Dentists and Business Owner’s Policies
Dental clinics should get business insurance, which “can help pay the costs of property damage, lawsuits, lost business income, and other covered losses” (“What Does Business Insurance Cover?”). While they legally need workers compensation insurance for employees, they also need other insurance policies for other situations, such as business property insurance, business income insurance, professional liability insurance, etc.” (“What Does Business Insurance Cover?”; “Insurance for Dental Offices”). Small and mid-sized dental clinics could enroll into business owners policy (BOP) (“BOP insurance: your guide to a business owners policy”; “Insurance for Dental Offices”).
BOPs provide a variety of coverage to protect the practice from unforeseen events. Dental clinics can benefit from BOPs due to the amount of coverage they have, such as “Property Coverage; Business Interruption and Continuation Coverage; General Liability Coverage; and Crime Protection” (“Business Owner’s Policy and Worker’s Compensation”). In addition to these types of coverage, they “can help save [beneficiaries] money…” (“What Does Business Insurance Cover?”). Dental clinics can remain assured that their policy’s property coverage would cover their “buildings and contents,” such as dentist chairs and X-ray machines, all of which “‘are very expensive to replace’” out-of-pocket (“What does a business owners policy (BOP) cover?”; Shacklett 2017). The policy could even help pay for situations when the clinic “[lost] important patient computer data to a virus…” (“Insurance for Dental Offices”). In situations where dental clinics experience a disaster such as a major fire “that disrupts the operation of the business,” BOP’s business interruption coverage “covers the loss of income… It can also include the extra expense of operating out of a temporary location” (“What does a business owners policy (BOP) cover?”). In addition, BOP’s liability coverage can help pay for the dental clinic’s “legal responsibility for the harm it may cause to others. This harm is a result of things [the beneficiary] and [his or her] employees do or fail to do in [his or her] business operations that may cause bodily injury or property damage due to defective products, faulty installations and errors in services provided” (“What does a business owners policy (BOP) cover?”). This benefit in the BOP could help clinics pay the other party’s medical bills (“Insurance for Dental Offices”). Crime coverage could also be convenient in cases of “employee dishonesty, computer fraud, and more” (“BOP insurance: your guide to a business owners policy”).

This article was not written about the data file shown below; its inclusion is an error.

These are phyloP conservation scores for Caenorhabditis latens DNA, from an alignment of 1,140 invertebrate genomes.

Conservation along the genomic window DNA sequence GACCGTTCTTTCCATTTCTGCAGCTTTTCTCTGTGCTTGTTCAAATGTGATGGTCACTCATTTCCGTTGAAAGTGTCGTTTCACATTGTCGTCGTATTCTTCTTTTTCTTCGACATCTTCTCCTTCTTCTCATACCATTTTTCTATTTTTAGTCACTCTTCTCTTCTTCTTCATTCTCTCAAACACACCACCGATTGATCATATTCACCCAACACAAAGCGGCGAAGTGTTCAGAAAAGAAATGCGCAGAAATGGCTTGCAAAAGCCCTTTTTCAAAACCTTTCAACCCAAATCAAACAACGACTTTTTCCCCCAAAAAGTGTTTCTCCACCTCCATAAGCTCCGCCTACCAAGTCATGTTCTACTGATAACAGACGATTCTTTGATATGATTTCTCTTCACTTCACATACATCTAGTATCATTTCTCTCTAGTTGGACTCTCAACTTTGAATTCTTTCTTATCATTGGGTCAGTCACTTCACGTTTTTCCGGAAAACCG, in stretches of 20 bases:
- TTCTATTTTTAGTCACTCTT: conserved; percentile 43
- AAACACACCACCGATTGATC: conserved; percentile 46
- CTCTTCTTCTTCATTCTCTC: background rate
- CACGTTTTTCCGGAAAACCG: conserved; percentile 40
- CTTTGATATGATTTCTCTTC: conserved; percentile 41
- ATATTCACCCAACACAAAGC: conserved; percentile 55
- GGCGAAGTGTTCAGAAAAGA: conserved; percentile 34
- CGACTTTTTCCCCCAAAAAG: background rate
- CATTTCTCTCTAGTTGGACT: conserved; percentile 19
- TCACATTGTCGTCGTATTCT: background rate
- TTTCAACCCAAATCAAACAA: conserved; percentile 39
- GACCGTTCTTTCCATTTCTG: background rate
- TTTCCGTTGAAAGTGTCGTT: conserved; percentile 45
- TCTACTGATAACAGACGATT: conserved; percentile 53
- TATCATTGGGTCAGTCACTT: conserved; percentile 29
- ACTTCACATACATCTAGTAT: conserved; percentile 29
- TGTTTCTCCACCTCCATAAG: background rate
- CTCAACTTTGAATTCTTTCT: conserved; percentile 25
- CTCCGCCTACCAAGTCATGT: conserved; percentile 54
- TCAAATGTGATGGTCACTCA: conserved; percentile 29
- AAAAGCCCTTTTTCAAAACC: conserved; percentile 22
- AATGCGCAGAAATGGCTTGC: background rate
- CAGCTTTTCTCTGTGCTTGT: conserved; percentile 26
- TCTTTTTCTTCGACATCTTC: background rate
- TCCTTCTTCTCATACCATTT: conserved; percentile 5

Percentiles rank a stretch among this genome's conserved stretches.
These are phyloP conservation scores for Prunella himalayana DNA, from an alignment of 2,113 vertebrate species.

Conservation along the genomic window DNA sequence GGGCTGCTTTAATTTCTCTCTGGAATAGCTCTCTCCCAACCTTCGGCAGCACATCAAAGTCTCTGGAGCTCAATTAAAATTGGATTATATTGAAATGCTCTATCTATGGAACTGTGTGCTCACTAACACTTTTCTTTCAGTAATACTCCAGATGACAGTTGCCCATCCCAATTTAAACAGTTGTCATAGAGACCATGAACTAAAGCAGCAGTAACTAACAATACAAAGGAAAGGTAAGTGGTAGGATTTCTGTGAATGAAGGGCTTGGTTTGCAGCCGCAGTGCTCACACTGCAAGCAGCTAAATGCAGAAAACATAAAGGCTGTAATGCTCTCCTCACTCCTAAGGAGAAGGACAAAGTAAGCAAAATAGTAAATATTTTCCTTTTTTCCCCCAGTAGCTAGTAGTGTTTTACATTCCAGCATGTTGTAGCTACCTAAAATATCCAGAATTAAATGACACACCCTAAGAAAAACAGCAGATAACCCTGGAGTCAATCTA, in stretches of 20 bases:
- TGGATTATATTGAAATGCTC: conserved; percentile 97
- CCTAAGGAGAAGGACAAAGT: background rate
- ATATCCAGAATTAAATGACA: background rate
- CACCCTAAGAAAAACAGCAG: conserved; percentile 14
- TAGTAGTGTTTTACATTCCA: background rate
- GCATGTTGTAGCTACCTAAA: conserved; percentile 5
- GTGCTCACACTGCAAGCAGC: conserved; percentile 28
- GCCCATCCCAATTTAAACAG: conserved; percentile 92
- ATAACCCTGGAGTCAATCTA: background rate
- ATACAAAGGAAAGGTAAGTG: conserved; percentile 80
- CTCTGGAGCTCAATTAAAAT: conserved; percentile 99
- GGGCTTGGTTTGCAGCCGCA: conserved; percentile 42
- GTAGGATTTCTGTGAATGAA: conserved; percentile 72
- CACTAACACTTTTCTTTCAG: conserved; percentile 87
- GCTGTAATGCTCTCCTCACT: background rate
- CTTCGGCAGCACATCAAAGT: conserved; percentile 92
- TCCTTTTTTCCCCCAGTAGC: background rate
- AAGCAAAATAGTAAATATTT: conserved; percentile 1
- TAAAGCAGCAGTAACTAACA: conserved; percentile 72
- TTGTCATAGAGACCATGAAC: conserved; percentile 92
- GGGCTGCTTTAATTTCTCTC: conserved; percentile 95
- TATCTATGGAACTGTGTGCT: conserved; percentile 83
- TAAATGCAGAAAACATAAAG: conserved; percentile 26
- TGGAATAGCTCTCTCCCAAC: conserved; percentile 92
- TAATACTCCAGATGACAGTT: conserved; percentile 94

Although the dental practice may be functioning smoothly, it could encounter unexpected situations, such as a broken X-ray machine, patients injured in the clinic, fraud, etc. Without a business insurance policy, dentists have to use up most of their expenses for these events. Some dentists not only save some costs with BOPs, but also receive different types of coverage, preparing them for a variety of unforeseen events. BOPs could help alleviate their worries and costs, allowing their practice to continue despite the events that could financially damage their livelihood.